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Privacy secrecy law for driver's records struck down

	<B>AM-Driver's Privacy,0594<P>
	<B>Judge blocks driver's records secrecy law in
<B>Associated Press Writer<P>
	COLUMBIA, S.C. (AP) - A federal law that prohibits
the release of personal information from driver's
licenses and car registrations is unconstitutional, a
judge ruled Thursday in blocking enforcement of the
law in South Carolina starting this weekend.
	State Attorney General Charlie Condon had challenged
the Driver's Privacy Protection Act of 1994 on behalf
of media groups from five states and two national
media organizations. Condon contended the law was an
improper infringement on states' rights.
	U.S. District Judge Dennis Shedd agreed, ruling that
Congress "clearly exceeded its power."
	He said the government, which argued that the law
would prevent stalkers from tracking their victims,
failed to show that it was necessary to protect a
constitutional right of privacy.
	Drivers should not expect their names, license
numbers, addresses, phone numbers and photographs to
be private, the judge said.
	Shedd's ruling blocks enforcement of the law, which
is to take effect nationwide on Saturday, in South
Carolina only. The only other state to challenge the
law so far has been Oklahoma, where the case is
	"This is a real victory for open governments and
open records," said Bill Rogers, executive director of
the South Carolina Press Association. "South Carolina
already has a very good law to protect people from
stalkers and harassing phone calls."
	Thirty-four states make motor vehicle records public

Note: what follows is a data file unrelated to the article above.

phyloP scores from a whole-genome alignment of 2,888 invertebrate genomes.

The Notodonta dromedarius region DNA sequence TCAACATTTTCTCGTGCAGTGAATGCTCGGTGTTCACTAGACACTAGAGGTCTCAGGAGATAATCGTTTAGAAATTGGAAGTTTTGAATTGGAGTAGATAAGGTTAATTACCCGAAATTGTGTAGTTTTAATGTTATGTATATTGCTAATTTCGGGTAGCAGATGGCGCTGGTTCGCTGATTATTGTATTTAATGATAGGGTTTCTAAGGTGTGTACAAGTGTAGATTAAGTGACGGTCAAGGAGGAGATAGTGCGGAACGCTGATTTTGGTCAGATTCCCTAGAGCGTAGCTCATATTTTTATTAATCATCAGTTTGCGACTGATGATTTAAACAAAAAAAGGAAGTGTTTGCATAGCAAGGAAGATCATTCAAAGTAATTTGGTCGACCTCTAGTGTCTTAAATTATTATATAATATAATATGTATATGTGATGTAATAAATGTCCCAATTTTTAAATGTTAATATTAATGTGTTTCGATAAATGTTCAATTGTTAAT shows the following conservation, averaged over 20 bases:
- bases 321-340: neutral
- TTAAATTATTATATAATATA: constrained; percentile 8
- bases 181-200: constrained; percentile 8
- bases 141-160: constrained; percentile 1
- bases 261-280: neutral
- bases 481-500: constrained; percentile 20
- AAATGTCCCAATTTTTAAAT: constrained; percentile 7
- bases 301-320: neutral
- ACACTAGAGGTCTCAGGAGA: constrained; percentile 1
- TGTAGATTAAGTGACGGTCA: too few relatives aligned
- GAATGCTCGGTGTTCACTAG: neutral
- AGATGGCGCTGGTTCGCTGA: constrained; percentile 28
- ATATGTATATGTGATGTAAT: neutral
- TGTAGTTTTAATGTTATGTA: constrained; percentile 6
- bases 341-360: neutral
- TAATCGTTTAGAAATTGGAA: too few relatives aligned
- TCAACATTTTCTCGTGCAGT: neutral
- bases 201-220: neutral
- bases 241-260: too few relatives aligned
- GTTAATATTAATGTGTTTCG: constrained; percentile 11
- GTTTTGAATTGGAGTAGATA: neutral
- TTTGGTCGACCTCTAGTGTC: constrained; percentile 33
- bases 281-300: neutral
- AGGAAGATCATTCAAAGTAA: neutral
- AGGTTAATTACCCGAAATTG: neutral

in some form, according to the Reporters Committee for
Freedom of the Press.
	The federal law would restrict almost everything
in state motor vehicle records that can be looked up
using a license plate or driver's license numbers,
unless an individual agrees to its release.
	The law was sponsored by Sen. Barbara Boxer,
D-Calif., in response to the 1989 slaying of actress
Rebecca Schaeffer, who was killed at her California
home by a man who used a private investigator to
obtain her driver's records.
	The law, however, might not have prevented
Schaeffer's slaying, since it would keep motor vehicle
records open to police, private investigators,
insurance companies, credit agencies and
direct-marketing companies.
	States that did not designate their records as
secret could face federal penalties of $5,000 a day.
State workers who give out such information could be
penalized $2,500 each time.
	"We are very disappointed by Judge Shedd's decision.
We think that driver's privacy protection is an
important anti-crime measure," said David Sandretti,
Boxer's spokesman in Washington.
	Justice Department spokesman Joe Krovisky said he
could not comment because the agency had not seen
Shedd's ruling. Agency officials have 60 days to
decide whether to appeal to the 4th U.S. Circuit Court
of Appeals, he said.
	Shedd relied partly on the U.S. Supreme Court's June
ruling on the so-called Brady Law, in which the
justices said Congress could not make local police do
criminal background checks on people who want to buy
	"Unquestionably, the states have been, and remain
... responsible for maintaining motor vehicle records,
and these records constitute property of the states,"
Shedd wrote.
	The media groups that challenged the law were the
press associations of South Carolina, North Carolina,
Virginia, West Virginia and Maryland-Delaware, and the
Newspaper Association of America and the American
Society of Newspaper Editors.